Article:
The United States has been “enormously disappointed” with the Iraqi government’s performance in fulfilling its obligation to protect US forces, a senior State Department official said on Friday.
The Iraqi government has vowed to conduct full investigations into the rocket attack last week on US-occupied Camp Taji about 27 km north of Baghdad. The US claims that one British and two American personnel were killed in the attack.
Rocket attack hits US-occupied Taji base in Iraq for 2nd time in a weekFor the second time in a week, multiple rockets strike Iraq
The Iraqi government and officials have repeatedly called on the US to withdraw all its troops from the country, but the call has fallen on Washington’s deaf ears so far.
Instead, the US has time and again targeted positions of Iraq’s Popular Mobilization Units (PMU), also known as Hashd al-Sha’abi, after blaming on the major anti-terror force for rocket attacks. The popular group has strongly denied any involvement in the strikes.
Recently, a member of the Iraqi parliamentary security and defense committee accused the United States of staging a false-flag operation against Camp Taji in order to find a compelling justification for air raids on Hashd al-Sha’abi positions.
“The Iraqi government and the Joint Operations Command censured the repeated US aggression, but it is unlikely for the parliament to hold a session in this regard,” Abbas Sarout said in an exclusive interview with Iraq’s al-Ahad television network on March 15.
“Whoever struck Camp Taji is an unknown enemy, because neither resistance groups nor any other parties have claimed responsibility, and that the military base is protected by Iraqi security forces. The US targeting of security forces and the civilian airport in Karbala is considered to be a flagrant violation of the Iraqi sovereignty, which is condemned,” he added.
The Iraqi military and the presidency condemned the US airstrikes which killed three soldiers, two police officers and a civilian.
They said the strikes were a targeted aggression against Iraq’s official armed forces, and violation of its sovereignty.
Iraq will adopt different approach in case US troops refuse to withdraw: Badr bloc The already deep anti-US sentiment in Iraq has intensified since early January.
Iraqi lawmakers unanimously approved a bill on January 5, demanding the withdrawal of all foreign military forces led by the United States from the country.
The vote came after the US assassination of top Iranian General Qassem Soleimani, and his Iraqi trenchmate Abu Mahdi al-Muhandis in an airstrike authorized by President Donald Trump near Baghdad International Airport.
On Jan. 5, Iraqi cleric Moqtada al-Sadr said the parliamentary resolution to end US troop presence in the country did not go far enough, calling on local and foreign militia groups to unite.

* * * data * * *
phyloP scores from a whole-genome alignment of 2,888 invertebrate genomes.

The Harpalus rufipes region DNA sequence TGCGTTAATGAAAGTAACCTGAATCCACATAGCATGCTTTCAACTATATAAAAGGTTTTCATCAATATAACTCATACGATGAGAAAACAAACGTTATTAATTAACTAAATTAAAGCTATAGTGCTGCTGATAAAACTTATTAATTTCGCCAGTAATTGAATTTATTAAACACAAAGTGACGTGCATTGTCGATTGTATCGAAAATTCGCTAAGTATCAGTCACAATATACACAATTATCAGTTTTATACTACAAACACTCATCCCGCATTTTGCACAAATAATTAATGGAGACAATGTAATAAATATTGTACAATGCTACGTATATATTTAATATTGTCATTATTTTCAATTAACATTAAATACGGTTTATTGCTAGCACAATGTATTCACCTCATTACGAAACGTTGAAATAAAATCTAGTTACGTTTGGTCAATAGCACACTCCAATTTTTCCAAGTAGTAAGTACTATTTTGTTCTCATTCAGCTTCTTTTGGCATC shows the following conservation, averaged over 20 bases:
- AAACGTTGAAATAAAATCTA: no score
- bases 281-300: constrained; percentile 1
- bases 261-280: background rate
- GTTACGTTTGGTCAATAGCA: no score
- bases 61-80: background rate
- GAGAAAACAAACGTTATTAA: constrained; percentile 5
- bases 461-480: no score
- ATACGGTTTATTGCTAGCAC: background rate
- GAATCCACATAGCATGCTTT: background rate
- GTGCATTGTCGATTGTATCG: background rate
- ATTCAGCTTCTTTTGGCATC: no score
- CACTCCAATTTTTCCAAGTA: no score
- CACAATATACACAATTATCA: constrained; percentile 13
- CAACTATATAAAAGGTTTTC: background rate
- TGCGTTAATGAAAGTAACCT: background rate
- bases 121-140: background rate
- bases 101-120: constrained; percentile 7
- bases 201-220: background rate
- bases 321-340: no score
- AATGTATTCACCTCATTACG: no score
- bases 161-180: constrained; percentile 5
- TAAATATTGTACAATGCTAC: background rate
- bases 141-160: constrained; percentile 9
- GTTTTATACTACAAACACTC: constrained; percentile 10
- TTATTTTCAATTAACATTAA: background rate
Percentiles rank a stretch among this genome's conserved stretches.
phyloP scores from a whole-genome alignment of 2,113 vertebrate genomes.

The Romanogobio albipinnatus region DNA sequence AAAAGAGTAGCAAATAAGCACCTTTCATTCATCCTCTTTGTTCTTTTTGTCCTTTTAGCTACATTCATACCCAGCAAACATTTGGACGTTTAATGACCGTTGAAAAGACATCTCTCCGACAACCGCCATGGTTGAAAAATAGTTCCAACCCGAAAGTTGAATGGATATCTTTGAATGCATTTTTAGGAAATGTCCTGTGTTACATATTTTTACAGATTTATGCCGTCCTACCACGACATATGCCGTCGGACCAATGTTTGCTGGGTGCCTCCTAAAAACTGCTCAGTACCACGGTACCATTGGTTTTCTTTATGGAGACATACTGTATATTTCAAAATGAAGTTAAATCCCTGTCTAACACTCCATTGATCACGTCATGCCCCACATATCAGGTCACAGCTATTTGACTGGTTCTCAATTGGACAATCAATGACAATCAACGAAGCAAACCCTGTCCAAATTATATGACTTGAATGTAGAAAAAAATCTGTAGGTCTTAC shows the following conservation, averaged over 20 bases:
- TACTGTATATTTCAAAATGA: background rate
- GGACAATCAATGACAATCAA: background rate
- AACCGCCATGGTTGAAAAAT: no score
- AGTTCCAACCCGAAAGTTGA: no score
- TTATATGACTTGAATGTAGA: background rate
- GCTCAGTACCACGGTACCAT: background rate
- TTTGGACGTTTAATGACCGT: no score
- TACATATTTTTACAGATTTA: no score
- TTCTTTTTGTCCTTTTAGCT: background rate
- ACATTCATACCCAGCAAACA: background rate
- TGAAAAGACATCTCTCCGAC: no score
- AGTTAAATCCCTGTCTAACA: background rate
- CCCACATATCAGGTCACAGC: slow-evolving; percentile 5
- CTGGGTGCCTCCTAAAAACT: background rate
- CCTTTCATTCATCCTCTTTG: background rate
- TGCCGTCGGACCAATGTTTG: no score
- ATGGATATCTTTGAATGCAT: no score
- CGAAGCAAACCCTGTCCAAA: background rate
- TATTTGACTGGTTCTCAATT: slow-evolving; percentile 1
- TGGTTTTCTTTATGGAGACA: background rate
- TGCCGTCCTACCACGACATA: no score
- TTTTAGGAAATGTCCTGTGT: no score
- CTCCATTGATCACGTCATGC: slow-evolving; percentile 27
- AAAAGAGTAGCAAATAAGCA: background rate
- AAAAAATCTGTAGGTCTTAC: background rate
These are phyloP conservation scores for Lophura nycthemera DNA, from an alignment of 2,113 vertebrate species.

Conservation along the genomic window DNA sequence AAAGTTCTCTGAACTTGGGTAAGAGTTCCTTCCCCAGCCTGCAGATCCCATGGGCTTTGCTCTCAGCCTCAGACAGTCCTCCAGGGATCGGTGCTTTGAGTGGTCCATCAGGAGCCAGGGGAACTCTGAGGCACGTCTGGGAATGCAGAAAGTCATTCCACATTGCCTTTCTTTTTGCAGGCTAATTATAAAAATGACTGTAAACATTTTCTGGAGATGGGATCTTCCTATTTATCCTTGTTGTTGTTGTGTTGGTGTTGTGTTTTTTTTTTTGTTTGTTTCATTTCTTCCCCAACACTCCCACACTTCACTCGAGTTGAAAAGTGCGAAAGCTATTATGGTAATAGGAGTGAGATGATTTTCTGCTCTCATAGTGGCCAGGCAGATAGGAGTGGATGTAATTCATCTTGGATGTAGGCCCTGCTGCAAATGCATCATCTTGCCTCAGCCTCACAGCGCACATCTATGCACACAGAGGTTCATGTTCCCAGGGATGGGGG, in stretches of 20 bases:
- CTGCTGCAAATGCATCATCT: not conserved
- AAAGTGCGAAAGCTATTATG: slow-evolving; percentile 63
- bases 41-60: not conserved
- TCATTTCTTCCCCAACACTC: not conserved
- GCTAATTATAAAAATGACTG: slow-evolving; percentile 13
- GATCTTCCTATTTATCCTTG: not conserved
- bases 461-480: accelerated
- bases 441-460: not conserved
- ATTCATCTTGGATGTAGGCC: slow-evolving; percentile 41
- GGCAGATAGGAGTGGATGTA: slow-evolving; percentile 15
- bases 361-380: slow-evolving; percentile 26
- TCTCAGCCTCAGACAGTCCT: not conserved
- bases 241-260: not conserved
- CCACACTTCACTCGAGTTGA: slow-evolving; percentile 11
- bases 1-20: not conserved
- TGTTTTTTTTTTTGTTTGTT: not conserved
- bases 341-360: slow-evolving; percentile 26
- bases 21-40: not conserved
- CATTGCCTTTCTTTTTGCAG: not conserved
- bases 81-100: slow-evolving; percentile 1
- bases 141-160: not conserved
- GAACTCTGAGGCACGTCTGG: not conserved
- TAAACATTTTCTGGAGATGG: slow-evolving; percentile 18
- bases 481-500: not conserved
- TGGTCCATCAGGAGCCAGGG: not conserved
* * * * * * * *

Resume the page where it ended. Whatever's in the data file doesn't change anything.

“I consider this a weak response insufficient against American violation of Iraqi sovereignty and regional escalation,” Sadr, who leads the largest bloc in parliament, said in a letter to the parliament.
The cleric added that a security agreement with the United States should be canceled immediately, the US embassy should be closed down, US troops must be expelled in a humiliating manner, and communication with the US government should be criminalized.
Also on the same day, the leader of a powerful political coalition in Iraq’s parliament said US forces would be driven out of the Iraqi territory following the vicious, cowardly US operation.
“We will defeat Americans and drive them out, as we did earlier in the face of Daesh. We will expel Americans right before Iraqis’ eyes as they will be frustrated and humiliated.”
On Jan. 11, the Trump administration refused to recognize the call for troop pullout, saying that any discussion with Baghdad would only center on whatever force size the United States determined was sufficient to achieve its goals there.
“At this time, any delegation sent to Iraq would be dedicated to discussing how best to recommit to our strategic partnership — not to discuss troop withdrawal,” the State Department said.
Iraqi lawmakers approve bill to expel US forces from countryThe lawmakers, in line with their national and regulatory responsibilities, singed the four-point draft.
Iraq’s parliament on Jan. 5 voted to order the then prime minister, Adel Abdul Mahdi, to “work to end the presence of any foreign troops on Iraqi soil and prohibit them from using its land, airspace or water for any reason.”
Within hours following the parliament’s decision, Trump said US troops were not leaving and threatened sanctions against Iraq. He also demanded that Baghdad reimburse what he said were billions of dollars the United States had invested in a major Iraqi airbase which it is occupying.